Seventy years after the end of Japanese occupation, North Korea is striking back against "wicked Japanese imperialism" by turning back its clocks.
North Korea was set to Tokyo Time by the Japanese, who ruled the country between 1910 and 1945.
Pyongyang Time will see the clocks put back by 30 minutes on 15 August.
State news agency KCNA said "wicked Japanese imperialists" had "deprived Korea of even its standard time" by changing the clocks during occupation.
The entire Korean peninsula - then one country - was 8.5 hours ahead of GMT until Japan colonised it in 1910.
KCNA quoted officials as saying the decision to adopt Pyongyang Time reflected "the unshakeable faith and will of the service personnel and people on the 70th anniversary of Korea's liberation".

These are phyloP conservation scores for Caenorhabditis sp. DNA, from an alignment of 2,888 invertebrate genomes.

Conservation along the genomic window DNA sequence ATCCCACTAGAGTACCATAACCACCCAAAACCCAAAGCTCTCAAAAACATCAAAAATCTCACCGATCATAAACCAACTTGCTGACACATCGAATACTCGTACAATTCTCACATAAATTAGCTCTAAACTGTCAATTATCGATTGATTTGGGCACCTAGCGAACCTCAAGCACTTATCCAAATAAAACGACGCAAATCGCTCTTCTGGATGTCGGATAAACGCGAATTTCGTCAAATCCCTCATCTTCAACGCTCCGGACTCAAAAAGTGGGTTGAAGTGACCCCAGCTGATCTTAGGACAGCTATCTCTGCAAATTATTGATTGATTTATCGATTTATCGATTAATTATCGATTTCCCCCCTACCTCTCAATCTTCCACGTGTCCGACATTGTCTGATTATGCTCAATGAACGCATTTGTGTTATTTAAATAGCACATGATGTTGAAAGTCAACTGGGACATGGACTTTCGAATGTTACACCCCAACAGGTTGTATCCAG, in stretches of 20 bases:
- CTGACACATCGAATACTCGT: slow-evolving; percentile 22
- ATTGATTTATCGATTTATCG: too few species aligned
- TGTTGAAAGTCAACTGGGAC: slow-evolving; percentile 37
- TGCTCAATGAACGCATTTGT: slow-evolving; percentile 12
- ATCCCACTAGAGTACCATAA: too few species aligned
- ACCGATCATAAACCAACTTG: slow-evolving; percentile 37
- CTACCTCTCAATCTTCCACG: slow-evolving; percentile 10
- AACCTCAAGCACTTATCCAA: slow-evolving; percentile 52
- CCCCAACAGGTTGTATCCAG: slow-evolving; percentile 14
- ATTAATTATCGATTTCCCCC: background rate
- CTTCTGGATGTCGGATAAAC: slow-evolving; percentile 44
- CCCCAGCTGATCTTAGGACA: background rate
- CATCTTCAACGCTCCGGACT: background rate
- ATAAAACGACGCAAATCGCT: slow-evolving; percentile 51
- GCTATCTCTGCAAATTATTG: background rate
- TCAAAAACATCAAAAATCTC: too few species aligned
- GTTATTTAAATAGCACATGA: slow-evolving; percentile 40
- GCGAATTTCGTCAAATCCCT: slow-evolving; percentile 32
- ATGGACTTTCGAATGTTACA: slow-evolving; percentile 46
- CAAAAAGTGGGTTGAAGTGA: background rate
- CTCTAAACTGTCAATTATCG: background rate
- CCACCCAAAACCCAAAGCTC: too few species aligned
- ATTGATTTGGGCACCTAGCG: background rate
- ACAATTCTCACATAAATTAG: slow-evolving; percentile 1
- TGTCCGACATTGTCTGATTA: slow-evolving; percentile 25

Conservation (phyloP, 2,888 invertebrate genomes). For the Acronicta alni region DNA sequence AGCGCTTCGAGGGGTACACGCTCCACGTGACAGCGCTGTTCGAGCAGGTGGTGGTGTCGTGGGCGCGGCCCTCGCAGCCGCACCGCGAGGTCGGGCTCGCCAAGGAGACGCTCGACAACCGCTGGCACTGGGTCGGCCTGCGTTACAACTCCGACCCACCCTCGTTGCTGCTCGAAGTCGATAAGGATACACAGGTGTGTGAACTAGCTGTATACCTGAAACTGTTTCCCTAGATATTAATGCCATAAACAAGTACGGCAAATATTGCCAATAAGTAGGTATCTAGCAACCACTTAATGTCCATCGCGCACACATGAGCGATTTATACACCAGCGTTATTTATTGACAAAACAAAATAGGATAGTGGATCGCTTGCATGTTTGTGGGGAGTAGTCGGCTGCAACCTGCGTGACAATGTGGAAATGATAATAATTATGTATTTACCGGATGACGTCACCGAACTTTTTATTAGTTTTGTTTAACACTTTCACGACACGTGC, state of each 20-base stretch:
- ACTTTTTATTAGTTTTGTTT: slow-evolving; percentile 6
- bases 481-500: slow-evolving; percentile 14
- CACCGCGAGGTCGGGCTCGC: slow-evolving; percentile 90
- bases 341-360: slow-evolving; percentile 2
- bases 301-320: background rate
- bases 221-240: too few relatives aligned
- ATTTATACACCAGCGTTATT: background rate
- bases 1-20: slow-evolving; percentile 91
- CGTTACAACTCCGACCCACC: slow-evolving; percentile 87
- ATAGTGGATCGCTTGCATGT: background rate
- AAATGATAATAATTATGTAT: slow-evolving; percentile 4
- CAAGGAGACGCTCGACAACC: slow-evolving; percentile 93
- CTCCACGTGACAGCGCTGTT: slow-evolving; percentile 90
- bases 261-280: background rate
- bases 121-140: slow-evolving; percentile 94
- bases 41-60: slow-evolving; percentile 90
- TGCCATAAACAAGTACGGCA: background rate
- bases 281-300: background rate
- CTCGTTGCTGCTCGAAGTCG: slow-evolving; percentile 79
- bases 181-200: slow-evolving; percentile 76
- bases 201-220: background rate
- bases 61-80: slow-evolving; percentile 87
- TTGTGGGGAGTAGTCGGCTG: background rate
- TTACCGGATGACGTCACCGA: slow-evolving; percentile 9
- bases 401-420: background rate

Pyongyang chose 15 August because that was the date that former leader Kim Il-sung, grandfather of current president Kim Jong-un, "crushed the brigandish Japanese imperialists".
South Korea said the move could cause some short-term inconvenience at the Kaesong industrial plant in North Korea, which is jointly run by the two Koreas.
"And in the longer term, there may be some fallout for efforts to unify standards and reduce differences between the two sides," Unification Ministry official Jeong Joon-Hee said.
There is no international body that approves a country's change of time zone, as countries decide for themselves.
In 2011, Samoa changed its time zone to the other side of the international dateline, losing one day, to make communication easier with neighbours Australia and New Zealand.
And North Korea is not the only country that has created its own unique time zone.
In 2007, Venezuela decided to turn its clocks back by half an hour as then President Hugo Chavez wanted to give a "more fair distribution of the sunrise" to residents.
Venezuela is now the only country with a time zone 4.5 hours behind GMT.